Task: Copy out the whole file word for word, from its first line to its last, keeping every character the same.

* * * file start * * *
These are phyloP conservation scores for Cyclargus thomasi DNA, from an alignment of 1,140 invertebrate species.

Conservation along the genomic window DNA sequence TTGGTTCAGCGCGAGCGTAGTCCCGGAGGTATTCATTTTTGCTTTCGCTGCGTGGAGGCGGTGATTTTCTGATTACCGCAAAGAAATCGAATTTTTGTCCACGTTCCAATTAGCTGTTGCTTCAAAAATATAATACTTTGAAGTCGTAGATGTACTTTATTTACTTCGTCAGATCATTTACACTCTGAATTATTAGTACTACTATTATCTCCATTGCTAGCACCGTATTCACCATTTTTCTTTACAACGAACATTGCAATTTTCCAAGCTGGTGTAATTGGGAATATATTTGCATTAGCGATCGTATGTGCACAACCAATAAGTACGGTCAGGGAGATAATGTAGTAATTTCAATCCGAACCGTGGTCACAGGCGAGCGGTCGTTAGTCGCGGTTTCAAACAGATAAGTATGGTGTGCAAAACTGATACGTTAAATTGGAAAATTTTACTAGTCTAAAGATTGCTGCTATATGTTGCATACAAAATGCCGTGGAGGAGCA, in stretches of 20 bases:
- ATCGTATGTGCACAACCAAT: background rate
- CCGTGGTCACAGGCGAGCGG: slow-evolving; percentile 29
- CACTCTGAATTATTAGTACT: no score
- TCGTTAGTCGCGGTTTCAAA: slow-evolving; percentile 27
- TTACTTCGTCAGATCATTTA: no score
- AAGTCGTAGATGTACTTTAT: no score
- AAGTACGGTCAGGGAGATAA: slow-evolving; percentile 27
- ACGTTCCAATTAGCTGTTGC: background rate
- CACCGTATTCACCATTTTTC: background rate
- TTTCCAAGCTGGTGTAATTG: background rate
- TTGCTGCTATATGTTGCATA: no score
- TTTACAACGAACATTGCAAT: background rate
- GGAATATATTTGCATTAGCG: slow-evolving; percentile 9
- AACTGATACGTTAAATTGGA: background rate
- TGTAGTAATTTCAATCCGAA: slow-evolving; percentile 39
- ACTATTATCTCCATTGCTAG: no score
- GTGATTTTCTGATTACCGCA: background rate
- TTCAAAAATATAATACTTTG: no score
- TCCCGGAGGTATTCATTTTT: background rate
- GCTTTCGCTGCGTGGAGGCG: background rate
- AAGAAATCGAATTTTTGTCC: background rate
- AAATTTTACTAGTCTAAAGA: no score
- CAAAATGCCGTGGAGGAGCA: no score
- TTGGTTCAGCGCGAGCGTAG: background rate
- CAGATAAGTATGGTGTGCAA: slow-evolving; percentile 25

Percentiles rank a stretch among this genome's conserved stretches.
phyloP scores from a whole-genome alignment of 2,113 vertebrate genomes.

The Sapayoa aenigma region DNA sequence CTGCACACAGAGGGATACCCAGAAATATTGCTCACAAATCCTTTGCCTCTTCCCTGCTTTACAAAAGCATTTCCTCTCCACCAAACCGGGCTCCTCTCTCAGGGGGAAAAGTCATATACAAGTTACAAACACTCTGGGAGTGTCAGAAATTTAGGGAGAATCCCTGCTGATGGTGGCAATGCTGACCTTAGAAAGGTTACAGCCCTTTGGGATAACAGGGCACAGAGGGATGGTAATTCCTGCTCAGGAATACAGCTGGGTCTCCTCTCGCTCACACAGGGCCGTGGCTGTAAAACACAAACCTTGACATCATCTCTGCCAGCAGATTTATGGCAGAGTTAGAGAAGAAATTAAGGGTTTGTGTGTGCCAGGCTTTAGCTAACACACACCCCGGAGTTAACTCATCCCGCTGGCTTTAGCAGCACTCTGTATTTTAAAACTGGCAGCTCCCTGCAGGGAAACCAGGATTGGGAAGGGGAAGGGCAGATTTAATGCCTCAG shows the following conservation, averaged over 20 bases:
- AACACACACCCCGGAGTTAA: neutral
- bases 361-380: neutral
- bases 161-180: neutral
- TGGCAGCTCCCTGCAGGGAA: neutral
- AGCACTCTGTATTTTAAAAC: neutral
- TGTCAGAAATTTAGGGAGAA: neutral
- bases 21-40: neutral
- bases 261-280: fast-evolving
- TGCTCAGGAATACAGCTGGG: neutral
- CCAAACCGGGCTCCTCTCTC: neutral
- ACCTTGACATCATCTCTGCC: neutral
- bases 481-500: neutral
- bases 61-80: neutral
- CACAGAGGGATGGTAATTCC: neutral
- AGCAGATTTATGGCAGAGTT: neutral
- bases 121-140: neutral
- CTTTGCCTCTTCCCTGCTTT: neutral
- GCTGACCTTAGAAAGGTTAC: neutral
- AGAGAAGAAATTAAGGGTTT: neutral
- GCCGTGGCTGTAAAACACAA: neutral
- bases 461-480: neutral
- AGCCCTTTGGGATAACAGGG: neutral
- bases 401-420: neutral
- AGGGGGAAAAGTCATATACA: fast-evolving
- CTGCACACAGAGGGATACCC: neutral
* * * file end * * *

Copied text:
These are phyloP conservation scores for Cyclargus thomasi DNA, from an alignment of 1,140 invertebrate species.

Conservation along the genomic window DNA sequence TTGGTTCAGCGCGAGCGTAGTCCCGGAGGTATTCATTTTTGCTTTCGCTGCGTGGAGGCGGTGATTTTCTGATTACCGCAAAGAAATCGAATTTTTGTCCACGTTCCAATTAGCTGTTGCTTCAAAAATATAATACTTTGAAGTCGTAGATGTACTTTATTTACTTCGTCAGATCATTTACACTCTGAATTATTAGTACTACTATTATCTCCATTGCTAGCACCGTATTCACCATTTTTCTTTACAACGAACATTGCAATTTTCCAAGCTGGTGTAATTGGGAATATATTTGCATTAGCGATCGTATGTGCACAACCAATAAGTACGGTCAGGGAGATAATGTAGTAATTTCAATCCGAACCGTGGTCACAGGCGAGCGGTCGTTAGTCGCGGTTTCAAACAGATAAGTATGGTGTGCAAAACTGATACGTTAAATTGGAAAATTTTACTAGTCTAAAGATTGCTGCTATATGTTGCATACAAAATGCCGTGGAGGAGCA, in stretches of 20 bases:
- ATCGTATGTGCACAACCAAT: background rate
- CCGTGGTCACAGGCGAGCGG: slow-evolving; percentile 29
- CACTCTGAATTATTAGTACT: no score
- TCGTTAGTCGCGGTTTCAAA: slow-evolving; percentile 27
- TTACTTCGTCAGATCATTTA: no score
- AAGTCGTAGATGTACTTTAT: no score
- AAGTACGGTCAGGGAGATAA: slow-evolving; percentile 27
- ACGTTCCAATTAGCTGTTGC: background rate
- CACCGTATTCACCATTTTTC: background rate
- TTTCCAAGCTGGTGTAATTG: background rate
- TTGCTGCTATATGTTGCATA: no score
- TTTACAACGAACATTGCAAT: background rate
- GGAATATATTTGCATTAGCG: slow-evolving; percentile 9
- AACTGATACGTTAAATTGGA: background rate
- TGTAGTAATTTCAATCCGAA: slow-evolving; percentile 39
- ACTATTATCTCCATTGCTAG: no score
- GTGATTTTCTGATTACCGCA: background rate
- TTCAAAAATATAATACTTTG: no score
- TCCCGGAGGTATTCATTTTT: background rate
- GCTTTCGCTGCGTGGAGGCG: background rate
- AAGAAATCGAATTTTTGTCC: background rate
- AAATTTTACTAGTCTAAAGA: no score
- CAAAATGCCGTGGAGGAGCA: no score
- TTGGTTCAGCGCGAGCGTAG: background rate
- CAGATAAGTATGGTGTGCAA: slow-evolving; percentile 25

Percentiles rank a stretch among this genome's conserved stretches.
phyloP scores from a whole-genome alignment of 2,113 vertebrate genomes.

The Sapayoa aenigma region DNA sequence CTGCACACAGAGGGATACCCAGAAATATTGCTCACAAATCCTTTGCCTCTTCCCTGCTTTACAAAAGCATTTCCTCTCCACCAAACCGGGCTCCTCTCTCAGGGGGAAAAGTCATATACAAGTTACAAACACTCTGGGAGTGTCAGAAATTTAGGGAGAATCCCTGCTGATGGTGGCAATGCTGACCTTAGAAAGGTTACAGCCCTTTGGGATAACAGGGCACAGAGGGATGGTAATTCCTGCTCAGGAATACAGCTGGGTCTCCTCTCGCTCACACAGGGCCGTGGCTGTAAAACACAAACCTTGACATCATCTCTGCCAGCAGATTTATGGCAGAGTTAGAGAAGAAATTAAGGGTTTGTGTGTGCCAGGCTTTAGCTAACACACACCCCGGAGTTAACTCATCCCGCTGGCTTTAGCAGCACTCTGTATTTTAAAACTGGCAGCTCCCTGCAGGGAAACCAGGATTGGGAAGGGGAAGGGCAGATTTAATGCCTCAG shows the following conservation, averaged over 20 bases:
- AACACACACCCCGGAGTTAA: neutral
- bases 361-380: neutral
- bases 161-180: neutral
- TGGCAGCTCCCTGCAGGGAA: neutral
- AGCACTCTGTATTTTAAAAC: neutral
- TGTCAGAAATTTAGGGAGAA: neutral
- bases 21-40: neutral
- bases 261-280: fast-evolving
- TGCTCAGGAATACAGCTGGG: neutral
- CCAAACCGGGCTCCTCTCTC: neutral
- ACCTTGACATCATCTCTGCC: neutral
- bases 481-500: neutral
- bases 61-80: neutral
- CACAGAGGGATGGTAATTCC: neutral
- AGCAGATTTATGGCAGAGTT: neutral
- bases 121-140: neutral
- CTTTGCCTCTTCCCTGCTTT: neutral
- GCTGACCTTAGAAAGGTTAC: neutral
- AGAGAAGAAATTAAGGGTTT: neutral
- GCCGTGGCTGTAAAACACAA: neutral
- bases 461-480: neutral
- AGCCCTTTGGGATAACAGGG: neutral
- bases 401-420: neutral
- AGGGGGAAAAGTCATATACA: fast-evolving
- CTGCACACAGAGGGATACCC: neutral